Abstract: | In this thesis we generalize the Hansen and Seo test in the R package tsDyn, which tests a linear cointegration model against a two-regime threshold cointegration model, to the case of three regimes in the alternative hypothesis. As the Lagrange Multiplier test statistic used in the Hansen and Seo test in tsDyn is different from the LM statistic described in Hansen and Seo (2002), we generalize both these LM statistics, and show that they are equal under certain conditions. The grid search algorithm, which is necessary when maximizing this LM statistic, is also extended to the case of three regimes, and it is rewritten such that if the cointegration value is given, it really maximizes the LM statistic under the constraints specified by the user. In our empirical studies we have examined thoroughly the bivariate time series consisting of the monthly NIBOR rates of the maturities tomorrow next and 12 months. When modeling this bivariate time series, we find strong evidence for a two-regime TVECM being superior to a linear VECM, and in our out-of-sample forecasting the two-regime SETAR model gives much better prediction of the cointegration relation than an AR model. When testing a two-regime SETAR model for the cointegration relation against a three-regime model, the two-regime model cannot be rejected at any reasonable significance level. In addition, we show how influential a few outliers may be by removing them from the time series and rerunning some of the statistical tests. Also, we have tested all the 66 possible pairs of Norwegian interest rates for cointegration, and we have tested the term spread of each pair for threshold effects, i.e., testing a linear model against a two-regime model, as well as testing a two-regime model against a three-regime model. We find a lot of cointegrated pairs, and we find evidence for a two-regime model in approximately 50 % of the cases, and evidence for a three-regime model in some cases in this univariate time series analysis. At last, we simulate a bivariate time series with a three-regime threshold cointegration model as data generation process, and estimate a three-regime threshold cointegration model from this simulated time series. Thus, we illustrate that the thresholds which our version of the Hansen and Seo test detects as optimal, are close to the original thresholds used in the simulation. As expected, a linear model for this bivariate time series is strongly rejected, and there is strong evidence for a three-regime threshold model for the cointegration relation being superior to both a linear model and a two-regime threshold model. |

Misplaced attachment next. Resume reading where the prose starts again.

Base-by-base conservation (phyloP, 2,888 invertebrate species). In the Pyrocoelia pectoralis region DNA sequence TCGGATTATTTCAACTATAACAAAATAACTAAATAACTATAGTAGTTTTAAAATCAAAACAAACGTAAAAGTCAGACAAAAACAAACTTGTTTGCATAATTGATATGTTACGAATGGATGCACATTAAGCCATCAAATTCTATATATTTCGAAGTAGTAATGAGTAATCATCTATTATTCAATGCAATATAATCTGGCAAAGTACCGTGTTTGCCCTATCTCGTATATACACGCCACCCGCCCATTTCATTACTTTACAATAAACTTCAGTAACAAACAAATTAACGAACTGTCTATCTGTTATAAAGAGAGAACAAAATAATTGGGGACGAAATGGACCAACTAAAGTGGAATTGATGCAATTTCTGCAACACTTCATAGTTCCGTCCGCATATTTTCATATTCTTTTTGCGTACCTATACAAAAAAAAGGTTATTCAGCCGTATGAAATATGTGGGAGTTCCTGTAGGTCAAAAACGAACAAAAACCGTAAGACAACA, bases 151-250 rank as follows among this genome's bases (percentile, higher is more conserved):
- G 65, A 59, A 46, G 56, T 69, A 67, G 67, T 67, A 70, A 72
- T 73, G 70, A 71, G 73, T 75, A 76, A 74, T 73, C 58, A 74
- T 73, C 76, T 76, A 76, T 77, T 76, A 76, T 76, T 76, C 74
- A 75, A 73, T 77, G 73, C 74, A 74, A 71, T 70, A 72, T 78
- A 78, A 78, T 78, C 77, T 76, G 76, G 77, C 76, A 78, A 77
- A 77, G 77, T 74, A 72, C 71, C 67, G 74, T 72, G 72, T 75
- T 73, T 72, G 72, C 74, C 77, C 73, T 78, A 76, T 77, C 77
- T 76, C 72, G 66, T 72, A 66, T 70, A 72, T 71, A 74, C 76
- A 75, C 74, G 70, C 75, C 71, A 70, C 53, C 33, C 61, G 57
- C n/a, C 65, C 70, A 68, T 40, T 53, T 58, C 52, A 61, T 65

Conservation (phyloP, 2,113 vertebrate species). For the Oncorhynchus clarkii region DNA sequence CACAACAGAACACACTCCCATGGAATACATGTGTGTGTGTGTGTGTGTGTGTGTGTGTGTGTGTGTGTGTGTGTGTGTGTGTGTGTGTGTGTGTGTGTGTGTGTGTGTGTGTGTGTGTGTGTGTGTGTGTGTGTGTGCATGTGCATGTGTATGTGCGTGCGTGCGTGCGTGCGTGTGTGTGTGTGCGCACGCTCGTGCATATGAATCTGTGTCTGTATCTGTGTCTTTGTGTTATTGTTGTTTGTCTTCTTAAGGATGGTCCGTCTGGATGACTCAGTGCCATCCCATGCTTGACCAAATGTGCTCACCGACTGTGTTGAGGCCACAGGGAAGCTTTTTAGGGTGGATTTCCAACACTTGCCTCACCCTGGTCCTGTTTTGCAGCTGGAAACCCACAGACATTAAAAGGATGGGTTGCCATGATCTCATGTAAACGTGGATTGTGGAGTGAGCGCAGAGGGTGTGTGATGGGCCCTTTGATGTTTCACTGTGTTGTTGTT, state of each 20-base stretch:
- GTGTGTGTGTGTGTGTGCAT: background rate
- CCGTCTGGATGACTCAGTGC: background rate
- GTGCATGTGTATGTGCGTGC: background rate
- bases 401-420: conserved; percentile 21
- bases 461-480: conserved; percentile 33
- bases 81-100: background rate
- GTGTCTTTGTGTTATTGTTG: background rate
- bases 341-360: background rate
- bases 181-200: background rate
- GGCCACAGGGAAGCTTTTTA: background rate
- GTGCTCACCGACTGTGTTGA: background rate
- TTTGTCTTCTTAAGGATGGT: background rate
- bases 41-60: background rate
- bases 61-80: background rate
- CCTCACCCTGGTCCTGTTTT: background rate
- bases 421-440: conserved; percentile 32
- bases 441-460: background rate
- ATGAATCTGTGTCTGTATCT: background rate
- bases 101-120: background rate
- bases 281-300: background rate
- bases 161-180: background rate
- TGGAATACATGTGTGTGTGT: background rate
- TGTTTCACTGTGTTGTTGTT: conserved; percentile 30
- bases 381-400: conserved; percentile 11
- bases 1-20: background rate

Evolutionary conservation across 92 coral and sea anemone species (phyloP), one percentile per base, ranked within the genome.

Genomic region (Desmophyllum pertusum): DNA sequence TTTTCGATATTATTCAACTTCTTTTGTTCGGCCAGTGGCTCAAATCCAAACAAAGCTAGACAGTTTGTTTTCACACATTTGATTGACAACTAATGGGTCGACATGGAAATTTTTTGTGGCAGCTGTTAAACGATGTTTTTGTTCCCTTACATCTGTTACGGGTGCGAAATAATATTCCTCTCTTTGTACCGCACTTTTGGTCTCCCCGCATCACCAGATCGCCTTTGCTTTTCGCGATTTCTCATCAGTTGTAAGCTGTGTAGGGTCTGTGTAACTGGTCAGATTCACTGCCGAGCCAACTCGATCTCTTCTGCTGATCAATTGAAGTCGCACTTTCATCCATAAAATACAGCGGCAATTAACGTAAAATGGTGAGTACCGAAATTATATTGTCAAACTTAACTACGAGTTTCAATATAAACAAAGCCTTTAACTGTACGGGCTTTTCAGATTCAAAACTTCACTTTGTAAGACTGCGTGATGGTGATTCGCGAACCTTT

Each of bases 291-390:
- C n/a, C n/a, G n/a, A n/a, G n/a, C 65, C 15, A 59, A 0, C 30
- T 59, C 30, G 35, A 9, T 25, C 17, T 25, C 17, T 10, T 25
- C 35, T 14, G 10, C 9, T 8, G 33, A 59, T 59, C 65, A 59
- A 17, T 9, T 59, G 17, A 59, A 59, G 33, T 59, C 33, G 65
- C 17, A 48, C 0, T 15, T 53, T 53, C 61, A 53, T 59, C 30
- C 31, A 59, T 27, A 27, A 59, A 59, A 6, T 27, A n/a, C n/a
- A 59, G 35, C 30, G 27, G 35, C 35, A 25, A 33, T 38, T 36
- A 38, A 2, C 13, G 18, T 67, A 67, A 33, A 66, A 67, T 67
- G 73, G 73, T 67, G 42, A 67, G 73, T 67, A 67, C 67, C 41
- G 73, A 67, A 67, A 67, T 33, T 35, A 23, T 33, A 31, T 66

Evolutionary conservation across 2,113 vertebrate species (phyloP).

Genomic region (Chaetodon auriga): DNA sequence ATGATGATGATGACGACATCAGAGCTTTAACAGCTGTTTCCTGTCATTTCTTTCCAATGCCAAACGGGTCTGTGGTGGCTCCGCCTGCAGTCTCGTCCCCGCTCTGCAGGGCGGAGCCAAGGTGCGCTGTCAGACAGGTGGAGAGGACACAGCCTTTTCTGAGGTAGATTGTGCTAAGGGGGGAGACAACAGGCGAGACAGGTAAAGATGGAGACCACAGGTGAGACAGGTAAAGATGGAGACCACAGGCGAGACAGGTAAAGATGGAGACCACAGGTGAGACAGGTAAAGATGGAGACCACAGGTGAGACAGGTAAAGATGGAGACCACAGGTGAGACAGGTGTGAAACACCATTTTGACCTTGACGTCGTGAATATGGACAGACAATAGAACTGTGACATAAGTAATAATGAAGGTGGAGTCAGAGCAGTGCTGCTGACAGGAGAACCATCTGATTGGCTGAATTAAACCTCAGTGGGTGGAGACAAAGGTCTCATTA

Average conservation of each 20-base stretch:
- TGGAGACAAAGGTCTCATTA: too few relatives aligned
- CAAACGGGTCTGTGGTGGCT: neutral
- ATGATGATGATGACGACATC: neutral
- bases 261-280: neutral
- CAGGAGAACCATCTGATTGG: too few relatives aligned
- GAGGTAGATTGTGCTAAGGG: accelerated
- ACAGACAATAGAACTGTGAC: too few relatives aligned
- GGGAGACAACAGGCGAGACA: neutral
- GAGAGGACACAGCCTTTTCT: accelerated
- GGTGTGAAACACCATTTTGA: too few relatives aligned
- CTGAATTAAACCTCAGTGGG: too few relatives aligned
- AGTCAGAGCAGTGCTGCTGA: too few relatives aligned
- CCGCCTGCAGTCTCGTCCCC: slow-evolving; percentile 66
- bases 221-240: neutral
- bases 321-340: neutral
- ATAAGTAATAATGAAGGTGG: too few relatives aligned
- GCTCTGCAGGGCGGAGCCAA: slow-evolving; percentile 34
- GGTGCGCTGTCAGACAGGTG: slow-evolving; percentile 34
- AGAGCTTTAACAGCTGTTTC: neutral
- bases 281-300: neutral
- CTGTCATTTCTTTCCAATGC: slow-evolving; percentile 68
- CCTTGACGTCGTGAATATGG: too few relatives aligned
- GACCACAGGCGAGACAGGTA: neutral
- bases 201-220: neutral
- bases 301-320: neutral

URI: | http://hdl.handle.net/10037/4370 |
Abstract: | This work concentrates on using the ICM algorithm for image restoration. The algorithm has been applied to fMRI recordings and mole pictures |
URI: | http://hdl.handle.net/10037/2071 |
Abstract: | All points on the surface of the Earth are moving. To define the velocity of a given point, we can place a GPS receiver there and measure the coordinates every day. After collecting enough data, we can generate a time series of three coordinates, North, East and Height directions. The most used technique to determine such displacements, is the linear model. The main objective of this thesis is to show how to estimate the velocity of a given point, using statistical methods to improve the results. The improvement of the site velocity achieved by exluding all signals that are not tec- tonic origine (seasonal variations, spacially correlated noise reduction ). Time series for all directions contain gaps(missing data), outliers, offsets and various data length. The data discontinuities are detected and corrected by a simple algorithm, based on binary search to detect the time of abruption. The outliers are eliminated by using robust estimation techniques. Simulation is used to fill the gaps. The data obtained from permanent GPS-stations in Norway and some other European countries are unevenly sampled. We therefore use the Lomb-Scargle method to perform spectral analysis. This allows us to detect annual and interannual variations. The methods of Principal Components (also known as Empirical Orthogonal Functions, or EOF) and Factor Analysis are used to correct for common fluctuations. We use data from 8 permanent GPS-stations (SATREF) in these investigations. |